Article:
Mick Fitzgerald: Too old, too sore, but the unbridled passion lives on

At 35 and recovering from a broken neck, most riders would be putting their feet up. Nick Townsend hears why this one isn't

Fitzgerald, the Gold Cup and Grand National-winning rider and one of the sport's endearing, and enduring, characters, is Back On Tour. The show opens tomorrow in understated manner at Ludlow, but by Saturday will have moved on to Newbury, where he will partner the favourite, Trabolgan, in one of jump racing's autumn spectaculars, the Hennessy Gold Cup.

Next to winning a race, there is probably no greater feeling of exultation for a jockey than being "passed fit" by the Jockey Club's chief medical officer, Dr Michael Turner. Especially if, back in July, you have been airlifted to hospital from the racecourse at Market Rasen after a fall, with injuries which, it later transpired, were considerably more complex than first suspected; ones that required this genial Irishman firmly to articulate his own intuitive feelings that all was not right before the correct diagnosis was eventually made.

It was at the fifth fence at Market Rasen that he had parted company from Celtic Boy in the Summer Plate. "Routine X-rays" at Lincoln Hospital had shown what was believed to be a shoulder injury.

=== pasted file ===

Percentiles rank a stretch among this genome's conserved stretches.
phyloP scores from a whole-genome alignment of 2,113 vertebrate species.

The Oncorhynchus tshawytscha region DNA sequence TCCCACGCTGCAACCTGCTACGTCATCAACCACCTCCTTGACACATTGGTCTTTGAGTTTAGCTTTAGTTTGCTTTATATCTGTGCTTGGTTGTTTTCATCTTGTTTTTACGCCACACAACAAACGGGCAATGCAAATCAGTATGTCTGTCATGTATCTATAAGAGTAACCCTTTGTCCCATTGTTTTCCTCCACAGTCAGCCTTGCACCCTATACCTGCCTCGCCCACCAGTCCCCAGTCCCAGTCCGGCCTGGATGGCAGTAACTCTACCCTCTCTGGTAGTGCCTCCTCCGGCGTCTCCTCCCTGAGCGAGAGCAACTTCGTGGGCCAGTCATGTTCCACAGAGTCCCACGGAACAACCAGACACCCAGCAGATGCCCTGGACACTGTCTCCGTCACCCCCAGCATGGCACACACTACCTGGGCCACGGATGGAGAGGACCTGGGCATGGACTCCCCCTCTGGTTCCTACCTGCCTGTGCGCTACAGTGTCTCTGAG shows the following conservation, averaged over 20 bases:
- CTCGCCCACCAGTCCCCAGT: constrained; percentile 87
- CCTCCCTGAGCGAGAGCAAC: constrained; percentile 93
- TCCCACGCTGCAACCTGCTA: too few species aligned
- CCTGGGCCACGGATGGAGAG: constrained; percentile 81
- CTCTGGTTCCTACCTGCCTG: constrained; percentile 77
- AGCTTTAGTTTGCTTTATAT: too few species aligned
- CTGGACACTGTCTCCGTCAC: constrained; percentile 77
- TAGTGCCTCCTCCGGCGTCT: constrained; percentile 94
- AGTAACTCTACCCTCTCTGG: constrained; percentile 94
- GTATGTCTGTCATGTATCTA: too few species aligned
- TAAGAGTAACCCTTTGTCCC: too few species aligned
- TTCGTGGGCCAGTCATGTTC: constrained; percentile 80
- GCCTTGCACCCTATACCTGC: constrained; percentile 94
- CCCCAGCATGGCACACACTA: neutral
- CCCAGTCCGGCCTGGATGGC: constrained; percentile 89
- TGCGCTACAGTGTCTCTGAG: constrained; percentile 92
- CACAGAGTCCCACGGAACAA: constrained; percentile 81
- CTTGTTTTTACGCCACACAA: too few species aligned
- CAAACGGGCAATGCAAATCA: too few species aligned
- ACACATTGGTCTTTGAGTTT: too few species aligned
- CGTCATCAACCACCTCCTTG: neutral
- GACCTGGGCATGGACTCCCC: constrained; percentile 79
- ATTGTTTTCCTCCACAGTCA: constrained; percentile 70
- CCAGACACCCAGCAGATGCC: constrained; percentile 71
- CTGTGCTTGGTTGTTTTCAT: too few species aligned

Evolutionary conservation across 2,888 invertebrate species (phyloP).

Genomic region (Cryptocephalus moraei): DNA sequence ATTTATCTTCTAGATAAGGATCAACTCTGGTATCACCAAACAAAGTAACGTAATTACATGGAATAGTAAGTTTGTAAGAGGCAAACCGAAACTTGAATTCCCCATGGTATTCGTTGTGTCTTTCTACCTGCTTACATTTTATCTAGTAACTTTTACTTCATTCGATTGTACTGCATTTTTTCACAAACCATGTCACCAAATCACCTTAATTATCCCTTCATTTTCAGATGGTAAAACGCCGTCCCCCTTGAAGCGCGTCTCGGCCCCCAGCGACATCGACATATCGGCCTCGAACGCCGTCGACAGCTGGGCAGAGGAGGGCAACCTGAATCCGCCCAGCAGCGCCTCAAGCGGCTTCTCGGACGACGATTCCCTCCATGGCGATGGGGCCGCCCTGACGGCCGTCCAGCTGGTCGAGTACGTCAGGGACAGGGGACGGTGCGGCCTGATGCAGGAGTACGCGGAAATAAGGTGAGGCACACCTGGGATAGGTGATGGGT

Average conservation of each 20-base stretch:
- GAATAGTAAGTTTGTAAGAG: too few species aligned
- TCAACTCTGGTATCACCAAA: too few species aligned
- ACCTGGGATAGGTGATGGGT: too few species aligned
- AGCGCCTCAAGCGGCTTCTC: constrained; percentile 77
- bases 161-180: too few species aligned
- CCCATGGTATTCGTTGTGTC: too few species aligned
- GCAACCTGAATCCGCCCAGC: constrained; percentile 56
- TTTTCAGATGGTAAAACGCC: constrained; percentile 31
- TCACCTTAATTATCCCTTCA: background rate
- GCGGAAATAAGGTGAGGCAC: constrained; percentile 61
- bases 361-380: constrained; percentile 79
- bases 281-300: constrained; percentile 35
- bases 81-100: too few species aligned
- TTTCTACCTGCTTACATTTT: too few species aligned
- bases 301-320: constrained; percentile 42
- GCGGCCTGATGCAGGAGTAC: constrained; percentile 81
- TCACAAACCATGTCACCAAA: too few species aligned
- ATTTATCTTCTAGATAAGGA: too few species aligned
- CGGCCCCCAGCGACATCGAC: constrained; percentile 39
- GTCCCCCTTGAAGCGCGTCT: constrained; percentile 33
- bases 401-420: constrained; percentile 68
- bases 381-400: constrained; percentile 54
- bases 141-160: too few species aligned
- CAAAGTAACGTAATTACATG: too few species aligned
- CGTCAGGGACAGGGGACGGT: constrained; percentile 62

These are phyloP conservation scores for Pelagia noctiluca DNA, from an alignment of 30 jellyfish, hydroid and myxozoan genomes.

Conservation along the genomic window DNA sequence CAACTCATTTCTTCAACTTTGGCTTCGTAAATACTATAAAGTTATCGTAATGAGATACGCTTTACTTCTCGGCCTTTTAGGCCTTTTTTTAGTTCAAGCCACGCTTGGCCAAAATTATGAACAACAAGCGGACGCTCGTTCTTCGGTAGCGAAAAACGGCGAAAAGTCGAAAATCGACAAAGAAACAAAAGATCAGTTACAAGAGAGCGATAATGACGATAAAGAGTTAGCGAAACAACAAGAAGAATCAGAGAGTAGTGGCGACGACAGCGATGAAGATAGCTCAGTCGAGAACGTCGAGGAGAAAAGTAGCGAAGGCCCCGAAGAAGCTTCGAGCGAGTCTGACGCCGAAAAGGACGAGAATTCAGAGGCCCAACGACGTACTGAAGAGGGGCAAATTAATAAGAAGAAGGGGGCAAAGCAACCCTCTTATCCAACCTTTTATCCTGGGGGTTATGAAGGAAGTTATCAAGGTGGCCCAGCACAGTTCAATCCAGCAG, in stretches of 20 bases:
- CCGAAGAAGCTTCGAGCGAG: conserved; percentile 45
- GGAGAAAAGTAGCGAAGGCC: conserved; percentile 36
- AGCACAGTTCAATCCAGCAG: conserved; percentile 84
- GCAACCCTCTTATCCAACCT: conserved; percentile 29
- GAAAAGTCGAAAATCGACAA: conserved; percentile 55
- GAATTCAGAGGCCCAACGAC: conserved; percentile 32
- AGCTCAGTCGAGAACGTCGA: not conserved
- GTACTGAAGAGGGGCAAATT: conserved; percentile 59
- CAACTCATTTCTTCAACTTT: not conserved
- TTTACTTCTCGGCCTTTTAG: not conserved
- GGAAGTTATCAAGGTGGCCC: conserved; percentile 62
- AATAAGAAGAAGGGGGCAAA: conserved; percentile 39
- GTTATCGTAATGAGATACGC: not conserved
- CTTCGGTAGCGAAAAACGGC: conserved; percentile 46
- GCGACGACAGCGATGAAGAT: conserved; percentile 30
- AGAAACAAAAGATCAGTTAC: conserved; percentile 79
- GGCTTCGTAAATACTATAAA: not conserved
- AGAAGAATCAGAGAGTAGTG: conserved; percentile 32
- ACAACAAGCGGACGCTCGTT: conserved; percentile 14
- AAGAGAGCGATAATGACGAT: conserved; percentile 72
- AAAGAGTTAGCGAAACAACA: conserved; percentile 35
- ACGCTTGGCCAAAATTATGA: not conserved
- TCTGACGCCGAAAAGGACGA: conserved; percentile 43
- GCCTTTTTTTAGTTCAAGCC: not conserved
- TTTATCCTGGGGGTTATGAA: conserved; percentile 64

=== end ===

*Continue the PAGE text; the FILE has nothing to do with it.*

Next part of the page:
"They just thought it was a bad break," Fitzgerald recalled after his visit to Turner on Thursday. "Anyway, I went back home, but I knew it was something more. About a week later, at [the jockey] Vince Slattery's son's funeral, I nearly collapsed, so I went to see a specialist at the John Radcliffe in Oxford and insisted on having an MRI scan. Basically, I had broken my neck."

He added: "They had missed it at Lincoln. That's scary. If I had carried on, and had a fall on that area, it could well have paralysed me, because it was unstable and weak. I was very fortunate." Treatment included taking a bone graft from his pelvis and inserting two rods in his neck. He also had to wear a brace.

Though Fitzgerald has been doing riding work and schooling for the stable that retains him, Nicky Henderson's Lambourn yard, for several days, that repaired neck will be put on the line for the first time tomorrow in the bumper (a National Hunt Flat race), the last race on the card at Ludlow, the course which was the scene of his first winner back in December 1988.

Seventeen years on, with an alternative career in the offing as a television racing analyst and perhaps a move into the trainers' ranks, he conceded that as he lay there in hospital a voice did invade his consciousness, asking him: "Do you really want to carry on?", even assuming the specialists would allow him to.

Though the answer was emphatically "Yes", he admitted: "I've been lucky enough to win a lot of big races for, and have a great association with, Nicky Henderson, who's a gentleman to deal with. I think if I didn't have a job like that I possibly wouldn't have had the same fire to come back."